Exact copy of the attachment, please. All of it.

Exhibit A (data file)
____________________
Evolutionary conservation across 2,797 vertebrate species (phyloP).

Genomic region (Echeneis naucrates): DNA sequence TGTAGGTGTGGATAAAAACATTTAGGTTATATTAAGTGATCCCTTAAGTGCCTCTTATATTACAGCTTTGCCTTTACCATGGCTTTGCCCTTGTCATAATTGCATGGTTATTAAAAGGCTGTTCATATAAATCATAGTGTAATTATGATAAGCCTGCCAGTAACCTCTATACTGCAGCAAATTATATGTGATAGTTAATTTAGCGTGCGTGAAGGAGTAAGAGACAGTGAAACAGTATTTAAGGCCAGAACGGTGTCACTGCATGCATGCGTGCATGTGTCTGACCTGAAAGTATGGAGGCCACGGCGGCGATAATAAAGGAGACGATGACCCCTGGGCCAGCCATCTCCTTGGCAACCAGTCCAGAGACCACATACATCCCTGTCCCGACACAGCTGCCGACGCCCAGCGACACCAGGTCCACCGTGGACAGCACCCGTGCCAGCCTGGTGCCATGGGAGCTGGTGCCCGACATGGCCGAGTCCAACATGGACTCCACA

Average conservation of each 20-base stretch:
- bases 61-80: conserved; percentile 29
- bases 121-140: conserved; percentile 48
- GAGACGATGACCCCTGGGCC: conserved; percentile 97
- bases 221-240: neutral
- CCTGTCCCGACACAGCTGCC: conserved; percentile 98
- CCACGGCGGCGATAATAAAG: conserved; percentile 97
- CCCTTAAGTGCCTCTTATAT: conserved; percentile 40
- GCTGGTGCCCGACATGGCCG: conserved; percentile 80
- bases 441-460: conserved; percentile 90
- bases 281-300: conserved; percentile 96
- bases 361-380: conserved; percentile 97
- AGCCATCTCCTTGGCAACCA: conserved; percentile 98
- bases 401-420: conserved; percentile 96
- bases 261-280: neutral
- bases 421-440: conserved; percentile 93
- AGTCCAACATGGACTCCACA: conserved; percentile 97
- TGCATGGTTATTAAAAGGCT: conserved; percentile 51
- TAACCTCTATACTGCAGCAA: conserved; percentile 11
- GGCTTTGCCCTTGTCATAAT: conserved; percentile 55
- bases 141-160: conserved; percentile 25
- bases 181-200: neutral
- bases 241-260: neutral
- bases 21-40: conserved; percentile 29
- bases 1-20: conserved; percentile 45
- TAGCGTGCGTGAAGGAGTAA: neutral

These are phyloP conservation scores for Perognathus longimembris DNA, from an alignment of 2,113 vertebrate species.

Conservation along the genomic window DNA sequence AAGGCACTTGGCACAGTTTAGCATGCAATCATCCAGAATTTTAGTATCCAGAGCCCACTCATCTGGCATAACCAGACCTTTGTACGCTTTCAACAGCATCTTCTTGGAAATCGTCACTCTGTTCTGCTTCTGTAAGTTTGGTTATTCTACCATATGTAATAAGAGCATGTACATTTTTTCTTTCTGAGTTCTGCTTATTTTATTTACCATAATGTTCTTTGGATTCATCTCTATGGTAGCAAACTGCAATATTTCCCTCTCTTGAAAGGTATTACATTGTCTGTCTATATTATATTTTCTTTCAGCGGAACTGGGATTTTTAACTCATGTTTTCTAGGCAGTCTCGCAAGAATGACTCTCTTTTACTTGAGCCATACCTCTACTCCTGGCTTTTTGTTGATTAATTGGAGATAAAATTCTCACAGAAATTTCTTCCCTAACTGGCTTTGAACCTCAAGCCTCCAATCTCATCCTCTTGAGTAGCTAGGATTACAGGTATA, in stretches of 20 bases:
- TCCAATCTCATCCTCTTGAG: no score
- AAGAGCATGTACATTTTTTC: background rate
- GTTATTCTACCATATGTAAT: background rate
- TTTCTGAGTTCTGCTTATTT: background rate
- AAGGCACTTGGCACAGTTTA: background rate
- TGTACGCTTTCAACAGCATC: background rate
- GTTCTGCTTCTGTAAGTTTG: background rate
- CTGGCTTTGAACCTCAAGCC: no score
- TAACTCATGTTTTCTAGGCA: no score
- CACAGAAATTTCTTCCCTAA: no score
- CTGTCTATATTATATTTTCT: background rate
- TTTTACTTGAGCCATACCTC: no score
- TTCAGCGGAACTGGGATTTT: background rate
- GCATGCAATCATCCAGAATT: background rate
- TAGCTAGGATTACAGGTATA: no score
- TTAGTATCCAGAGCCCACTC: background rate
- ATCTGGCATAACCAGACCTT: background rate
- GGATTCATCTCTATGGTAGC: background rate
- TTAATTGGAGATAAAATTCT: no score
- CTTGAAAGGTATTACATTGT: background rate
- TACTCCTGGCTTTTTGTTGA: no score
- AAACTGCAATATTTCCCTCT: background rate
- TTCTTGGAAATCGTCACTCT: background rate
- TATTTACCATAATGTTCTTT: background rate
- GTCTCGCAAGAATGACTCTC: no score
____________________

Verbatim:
Evolutionary conservation across 2,797 vertebrate species (phyloP).

Genomic region (Echeneis naucrates): DNA sequence TGTAGGTGTGGATAAAAACATTTAGGTTATATTAAGTGATCCCTTAAGTGCCTCTTATATTACAGCTTTGCCTTTACCATGGCTTTGCCCTTGTCATAATTGCATGGTTATTAAAAGGCTGTTCATATAAATCATAGTGTAATTATGATAAGCCTGCCAGTAACCTCTATACTGCAGCAAATTATATGTGATAGTTAATTTAGCGTGCGTGAAGGAGTAAGAGACAGTGAAACAGTATTTAAGGCCAGAACGGTGTCACTGCATGCATGCGTGCATGTGTCTGACCTGAAAGTATGGAGGCCACGGCGGCGATAATAAAGGAGACGATGACCCCTGGGCCAGCCATCTCCTTGGCAACCAGTCCAGAGACCACATACATCCCTGTCCCGACACAGCTGCCGACGCCCAGCGACACCAGGTCCACCGTGGACAGCACCCGTGCCAGCCTGGTGCCATGGGAGCTGGTGCCCGACATGGCCGAGTCCAACATGGACTCCACA

Average conservation of each 20-base stretch:
- bases 61-80: conserved; percentile 29
- bases 121-140: conserved; percentile 48
- GAGACGATGACCCCTGGGCC: conserved; percentile 97
- bases 221-240: neutral
- CCTGTCCCGACACAGCTGCC: conserved; percentile 98
- CCACGGCGGCGATAATAAAG: conserved; percentile 97
- CCCTTAAGTGCCTCTTATAT: conserved; percentile 40
- GCTGGTGCCCGACATGGCCG: conserved; percentile 80
- bases 441-460: conserved; percentile 90
- bases 281-300: conserved; percentile 96
- bases 361-380: conserved; percentile 97
- AGCCATCTCCTTGGCAACCA: conserved; percentile 98
- bases 401-420: conserved; percentile 96
- bases 261-280: neutral
- bases 421-440: conserved; percentile 93
- AGTCCAACATGGACTCCACA: conserved; percentile 97
- TGCATGGTTATTAAAAGGCT: conserved; percentile 51
- TAACCTCTATACTGCAGCAA: conserved; percentile 11
- GGCTTTGCCCTTGTCATAAT: conserved; percentile 55
- bases 141-160: conserved; percentile 25
- bases 181-200: neutral
- bases 241-260: neutral
- bases 21-40: conserved; percentile 29
- bases 1-20: conserved; percentile 45
- TAGCGTGCGTGAAGGAGTAA: neutral

These are phyloP conservation scores for Perognathus longimembris DNA, from an alignment of 2,113 vertebrate species.

Conservation along the genomic window DNA sequence AAGGCACTTGGCACAGTTTAGCATGCAATCATCCAGAATTTTAGTATCCAGAGCCCACTCATCTGGCATAACCAGACCTTTGTACGCTTTCAACAGCATCTTCTTGGAAATCGTCACTCTGTTCTGCTTCTGTAAGTTTGGTTATTCTACCATATGTAATAAGAGCATGTACATTTTTTCTTTCTGAGTTCTGCTTATTTTATTTACCATAATGTTCTTTGGATTCATCTCTATGGTAGCAAACTGCAATATTTCCCTCTCTTGAAAGGTATTACATTGTCTGTCTATATTATATTTTCTTTCAGCGGAACTGGGATTTTTAACTCATGTTTTCTAGGCAGTCTCGCAAGAATGACTCTCTTTTACTTGAGCCATACCTCTACTCCTGGCTTTTTGTTGATTAATTGGAGATAAAATTCTCACAGAAATTTCTTCCCTAACTGGCTTTGAACCTCAAGCCTCCAATCTCATCCTCTTGAGTAGCTAGGATTACAGGTATA, in stretches of 20 bases:
- TCCAATCTCATCCTCTTGAG: no score
- AAGAGCATGTACATTTTTTC: background rate
- GTTATTCTACCATATGTAAT: background rate
- TTTCTGAGTTCTGCTTATTT: background rate
- AAGGCACTTGGCACAGTTTA: background rate
- TGTACGCTTTCAACAGCATC: background rate
- GTTCTGCTTCTGTAAGTTTG: background rate
- CTGGCTTTGAACCTCAAGCC: no score
- TAACTCATGTTTTCTAGGCA: no score
- CACAGAAATTTCTTCCCTAA: no score
- CTGTCTATATTATATTTTCT: background rate
- TTTTACTTGAGCCATACCTC: no score
- TTCAGCGGAACTGGGATTTT: background rate
- GCATGCAATCATCCAGAATT: background rate
- TAGCTAGGATTACAGGTATA: no score
- TTAGTATCCAGAGCCCACTC: background rate
- ATCTGGCATAACCAGACCTT: background rate
- GGATTCATCTCTATGGTAGC: background rate
- TTAATTGGAGATAAAATTCT: no score
- CTTGAAAGGTATTACATTGT: background rate
- TACTCCTGGCTTTTTGTTGA: no score
- AAACTGCAATATTTCCCTCT: background rate
- TTCTTGGAAATCGTCACTCT: background rate
- TATTTACCATAATGTTCTTT: background rate
- GTCTCGCAAGAATGACTCTC: no score